- Other traffic on the road may make unexpected actions caused by the snow or ice. Cars may slide or they might not stop where you would expect, so stay vigilant and watch the behaviour of other road users.
- If you have to abandon your vehicle, try and move it as far off the road or to the side of the road as possible.
- To avoid revs going too high, start in second gear and then stay in a higher gear as you will have more control.
- Plan your journey so that you use busy main roads. Don’t use side streets as these are less likely to have been gritted.
- Keep a bigger gap between you and the car in front. Stopping distances increase by up to 10 times when driving in icy conditions.
- Plan your journey and try to avoid areas that you know are likely to be flooded.
- Check that your windscreen wipers are working fully.
- Fill your tank before your journey as using your lights and heater uses more fuel than normal.
- Drive slower and make sure you leave double the normal space between you and the driver in front. If someone fills the gap then you should drop back further for a safe gap.
- Use dipped headlights so that you can be easily seen by other drivers.
- Slow down and stop where needed to avoid splashing pedestrians and cyclists when driving through large puddles. Deep water can also cause aquaplaning so remember to drive slowly through puddles.
- Test your brakes after driving through water.
- If you are driving through water and your steering becomes unresponsive, ease off the accelerator to slow down rather than braking harshly.
- Don’t drive through fast moving water as you could be swept away.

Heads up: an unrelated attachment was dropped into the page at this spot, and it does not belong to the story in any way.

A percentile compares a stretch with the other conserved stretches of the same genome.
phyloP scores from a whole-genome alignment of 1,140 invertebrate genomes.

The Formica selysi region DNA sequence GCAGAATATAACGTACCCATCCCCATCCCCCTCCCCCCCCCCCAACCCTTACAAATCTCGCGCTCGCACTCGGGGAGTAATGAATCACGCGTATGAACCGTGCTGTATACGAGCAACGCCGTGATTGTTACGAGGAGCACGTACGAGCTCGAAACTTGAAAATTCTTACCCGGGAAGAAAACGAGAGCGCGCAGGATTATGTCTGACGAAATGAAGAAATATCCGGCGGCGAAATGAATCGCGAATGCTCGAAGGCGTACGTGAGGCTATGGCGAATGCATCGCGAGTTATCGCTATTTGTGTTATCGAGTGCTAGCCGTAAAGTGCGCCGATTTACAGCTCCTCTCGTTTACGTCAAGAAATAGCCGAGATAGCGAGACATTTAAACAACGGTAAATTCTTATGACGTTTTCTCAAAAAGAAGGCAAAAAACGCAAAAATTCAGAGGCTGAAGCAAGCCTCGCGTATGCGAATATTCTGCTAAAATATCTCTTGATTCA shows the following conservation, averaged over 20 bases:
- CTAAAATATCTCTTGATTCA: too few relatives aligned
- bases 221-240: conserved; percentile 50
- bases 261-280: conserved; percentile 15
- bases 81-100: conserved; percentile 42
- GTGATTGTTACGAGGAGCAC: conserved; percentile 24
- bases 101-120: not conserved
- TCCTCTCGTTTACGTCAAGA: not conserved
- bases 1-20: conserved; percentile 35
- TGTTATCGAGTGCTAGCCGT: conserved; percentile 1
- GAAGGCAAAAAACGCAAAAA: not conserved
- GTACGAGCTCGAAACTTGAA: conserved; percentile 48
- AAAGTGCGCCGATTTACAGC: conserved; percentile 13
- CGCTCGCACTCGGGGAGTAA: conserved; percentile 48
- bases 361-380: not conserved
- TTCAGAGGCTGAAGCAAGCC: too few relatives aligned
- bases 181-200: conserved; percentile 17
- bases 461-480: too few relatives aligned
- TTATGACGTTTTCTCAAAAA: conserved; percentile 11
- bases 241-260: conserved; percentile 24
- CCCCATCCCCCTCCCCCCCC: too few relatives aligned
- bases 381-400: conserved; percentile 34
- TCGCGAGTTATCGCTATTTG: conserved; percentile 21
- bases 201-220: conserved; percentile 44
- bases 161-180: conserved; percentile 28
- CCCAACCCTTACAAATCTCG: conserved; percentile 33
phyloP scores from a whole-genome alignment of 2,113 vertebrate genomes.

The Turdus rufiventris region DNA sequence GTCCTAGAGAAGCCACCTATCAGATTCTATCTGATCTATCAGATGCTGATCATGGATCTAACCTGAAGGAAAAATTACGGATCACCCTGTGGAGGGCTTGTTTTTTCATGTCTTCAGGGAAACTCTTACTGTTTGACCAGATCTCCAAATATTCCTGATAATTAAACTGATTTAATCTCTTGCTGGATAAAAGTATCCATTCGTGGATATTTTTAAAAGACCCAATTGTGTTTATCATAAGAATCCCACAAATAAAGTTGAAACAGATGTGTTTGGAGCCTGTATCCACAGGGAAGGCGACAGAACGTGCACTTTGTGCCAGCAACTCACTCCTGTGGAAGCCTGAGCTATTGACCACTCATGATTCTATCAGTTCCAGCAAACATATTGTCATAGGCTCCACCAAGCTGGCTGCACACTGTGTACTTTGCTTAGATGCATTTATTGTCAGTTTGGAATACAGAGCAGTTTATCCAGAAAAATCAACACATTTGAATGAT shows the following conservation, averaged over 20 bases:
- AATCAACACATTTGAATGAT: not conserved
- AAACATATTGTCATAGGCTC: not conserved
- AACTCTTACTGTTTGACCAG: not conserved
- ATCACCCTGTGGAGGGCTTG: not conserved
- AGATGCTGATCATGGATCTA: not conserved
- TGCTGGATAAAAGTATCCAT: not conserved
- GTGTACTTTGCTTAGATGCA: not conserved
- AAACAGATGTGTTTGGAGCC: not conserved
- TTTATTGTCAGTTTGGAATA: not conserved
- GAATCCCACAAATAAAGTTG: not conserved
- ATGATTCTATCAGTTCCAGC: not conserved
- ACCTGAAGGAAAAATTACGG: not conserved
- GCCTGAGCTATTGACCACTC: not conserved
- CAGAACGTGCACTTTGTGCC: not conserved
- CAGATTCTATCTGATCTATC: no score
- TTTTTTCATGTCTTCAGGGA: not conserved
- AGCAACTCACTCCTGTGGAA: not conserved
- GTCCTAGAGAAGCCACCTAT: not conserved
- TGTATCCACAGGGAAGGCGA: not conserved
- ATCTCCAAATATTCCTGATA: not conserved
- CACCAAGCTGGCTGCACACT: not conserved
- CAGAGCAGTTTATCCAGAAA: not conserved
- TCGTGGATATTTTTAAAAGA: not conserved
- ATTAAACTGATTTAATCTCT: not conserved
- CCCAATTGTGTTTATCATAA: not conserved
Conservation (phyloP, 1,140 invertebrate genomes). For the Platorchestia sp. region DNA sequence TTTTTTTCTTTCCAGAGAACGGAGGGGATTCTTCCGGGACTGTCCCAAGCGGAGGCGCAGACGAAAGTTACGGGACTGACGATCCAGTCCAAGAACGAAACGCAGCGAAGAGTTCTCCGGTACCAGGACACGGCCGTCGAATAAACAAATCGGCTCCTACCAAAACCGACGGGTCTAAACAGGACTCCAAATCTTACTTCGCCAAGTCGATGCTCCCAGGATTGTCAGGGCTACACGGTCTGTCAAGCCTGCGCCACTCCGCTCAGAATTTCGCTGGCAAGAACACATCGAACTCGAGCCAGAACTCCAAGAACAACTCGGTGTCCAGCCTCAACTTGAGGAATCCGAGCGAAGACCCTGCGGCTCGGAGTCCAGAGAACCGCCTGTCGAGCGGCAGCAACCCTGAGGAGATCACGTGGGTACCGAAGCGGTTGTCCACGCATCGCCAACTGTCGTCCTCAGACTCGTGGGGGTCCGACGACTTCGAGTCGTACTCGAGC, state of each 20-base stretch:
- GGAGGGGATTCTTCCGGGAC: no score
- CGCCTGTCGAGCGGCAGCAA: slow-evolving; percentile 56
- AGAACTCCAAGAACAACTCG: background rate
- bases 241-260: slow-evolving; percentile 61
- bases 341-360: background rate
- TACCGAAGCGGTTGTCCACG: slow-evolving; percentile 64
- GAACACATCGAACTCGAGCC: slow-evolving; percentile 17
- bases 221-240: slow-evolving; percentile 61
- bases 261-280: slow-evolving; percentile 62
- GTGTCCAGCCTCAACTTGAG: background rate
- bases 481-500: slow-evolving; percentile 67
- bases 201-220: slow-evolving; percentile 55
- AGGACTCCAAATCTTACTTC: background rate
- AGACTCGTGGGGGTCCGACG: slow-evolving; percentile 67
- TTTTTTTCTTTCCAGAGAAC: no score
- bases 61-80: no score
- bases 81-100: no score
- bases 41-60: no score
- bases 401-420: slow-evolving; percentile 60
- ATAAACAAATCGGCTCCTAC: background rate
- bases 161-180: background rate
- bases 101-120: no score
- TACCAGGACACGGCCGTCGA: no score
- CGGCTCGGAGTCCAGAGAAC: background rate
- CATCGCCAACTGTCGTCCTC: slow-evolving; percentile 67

- Plan your journey so that you are travelling on a more sheltered route where possible. Listen to local radio news for information about any fallen trees and blocked roads.
- Avoid bridges and high open roads where possible.
- Increase the distance between you and the car in front and when overtaking, leave a wider gap. When passing high vehicles, be cautious as when you come from behind the shelter of the vehicle, you may be exposed to side winds.
- Be prepared for sudden gusts of wind by consistently holding your steering wheel tightly.
- Allow extra room for cyclists, motorbikes, lorries and buses as these are affected more by the wind. Leave plenty of room when overtaking.
- Park your car somewhere safe. Don’t park underneath trees in case they may fall.
- Beware of vehicles that may be blown into your path. Vehicles towing caravans are at particular risk of swaying.
If you do break down during the winter season, ensure you are prepared for the harsh weather by keeping an emergency kit in your car.
We recommend you keep the following:
- A torch and extra batteries
- Gritting salt or sand (Cat litter works just as well)
- Ice scraper and de-icer
- Screen wash
- Blanket/warm clothing
- Bottled water
- Non-perishable snacks
- Mobile phone and in car charger
- Reflective jacket
- Battery jump leads
- Tow rope
- Sun glasses – for low sun glare